1099 – Young Pines

6 Production
8 Composition
8 Mood
7 Instrumentation

Two years ago, a young band called Savages made furore on the international scene with their debut album “Silence Yourself”. At the end of the year it was on every website’s year-end list, as well as landing a place on my own record shelve. The album’s sleeve was graced by a poem written by the band’s singer Jenny Beth, reading as follows: “The world used to be silent • now it has too many voices […] They will divert your attention • to what’s convenient • and forget to tell you • about yourself • we live in an age of many stimulations” 

The call to sonic asceticism fascinated me. I wanted to be part of this place of focus, where there’d be no distractions, no noise, just purity and the self. This place I found in the third full-length of Norse instrumental rockers 1099. Their record “Young Pines” is an hour-long journey to a place of introspection and calm focus. Let it be clear that “Young Pines” is not an album littered with soft guitars and lush ambient music that lulls you to sleep within a minute. No, this is still a rock record. Songs like “Man the Harpoons” and “Yeager” are very loud and they will definitely blow you of your socks. However, the music on “Young Pines” carries a certain pensiveness. One that’s mainly reflected in the majestic themes and melodies that characterise each song on this album.

RELEASE DATE: 17 February 2015 LABEL: 1099 Records 

They are eight in total, all very candid and pristine, often brought about in a slow and drawn-out manner. The ten minute-long “Palatine Light” is a prime example of what this album has to offer. It has a lengthy main theme that is carefully laid out over the course of the song. It’s being repeated over and over again, and with each turn the band elaborates upon it. Every instrument’s part is centred around this melody, whether it be a guitar strumming the chords, a saxophone playing a line or a drumstick hitting a snare; everything is in harmony with the main theme.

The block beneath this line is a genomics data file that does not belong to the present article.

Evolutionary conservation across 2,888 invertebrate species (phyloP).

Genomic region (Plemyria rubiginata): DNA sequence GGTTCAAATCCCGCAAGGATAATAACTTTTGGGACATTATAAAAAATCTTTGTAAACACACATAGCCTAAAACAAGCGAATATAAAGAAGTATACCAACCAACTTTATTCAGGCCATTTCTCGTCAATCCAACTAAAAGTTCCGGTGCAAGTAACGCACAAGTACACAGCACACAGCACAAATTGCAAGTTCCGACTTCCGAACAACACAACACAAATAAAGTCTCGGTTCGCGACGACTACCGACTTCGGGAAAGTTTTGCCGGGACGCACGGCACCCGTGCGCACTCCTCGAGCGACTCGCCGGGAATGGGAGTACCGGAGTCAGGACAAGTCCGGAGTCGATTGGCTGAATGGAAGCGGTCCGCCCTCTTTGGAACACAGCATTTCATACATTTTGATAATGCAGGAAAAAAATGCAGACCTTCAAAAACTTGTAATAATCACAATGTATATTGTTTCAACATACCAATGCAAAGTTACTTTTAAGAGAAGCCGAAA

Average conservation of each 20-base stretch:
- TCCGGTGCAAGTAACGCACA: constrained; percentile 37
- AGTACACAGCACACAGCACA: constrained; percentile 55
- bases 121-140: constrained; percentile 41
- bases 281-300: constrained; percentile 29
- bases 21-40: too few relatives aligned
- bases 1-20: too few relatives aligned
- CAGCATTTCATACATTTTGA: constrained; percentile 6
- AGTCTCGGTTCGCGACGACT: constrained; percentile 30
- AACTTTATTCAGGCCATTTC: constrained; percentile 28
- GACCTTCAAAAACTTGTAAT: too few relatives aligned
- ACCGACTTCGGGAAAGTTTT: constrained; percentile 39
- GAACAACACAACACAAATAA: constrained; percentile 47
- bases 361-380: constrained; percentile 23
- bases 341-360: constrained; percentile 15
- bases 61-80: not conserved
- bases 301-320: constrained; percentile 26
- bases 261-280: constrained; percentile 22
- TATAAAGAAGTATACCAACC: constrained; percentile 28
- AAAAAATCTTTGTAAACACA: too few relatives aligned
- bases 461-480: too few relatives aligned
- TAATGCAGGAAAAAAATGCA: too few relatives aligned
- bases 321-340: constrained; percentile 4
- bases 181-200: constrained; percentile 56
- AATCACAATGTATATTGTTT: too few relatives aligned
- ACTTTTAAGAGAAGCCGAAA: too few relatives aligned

This approach to the music may alienate the listener from the essence of the album at the first listen. Because everything is so concentrated, he may not appreciate fully what is there for him to grasp. The production isn’t very cooperative in this matter either. It seems like every instrument is hiding behind the lead instrument and never seems to claw around it when it needs to. There are some very tasteful moments where the bass or saxophone divert from the melody in careful fashion, but where it almost goes unnoticed because of the lack of panning. Example at hand, a haunting solo flute on “The California Energy” is lost, even behind a simple combination of bass and drums.

In the end however, when the listener takes his time to sit with “Young Pines”, to appreciate the melancholy of “Hjorten” or the dense noise of “Krystalfabrikken”, he will find that 1099 offer their fans a world of meditative wonder. A rare bastion of careful consideration and subtlety, rather than mouthy eloquence.

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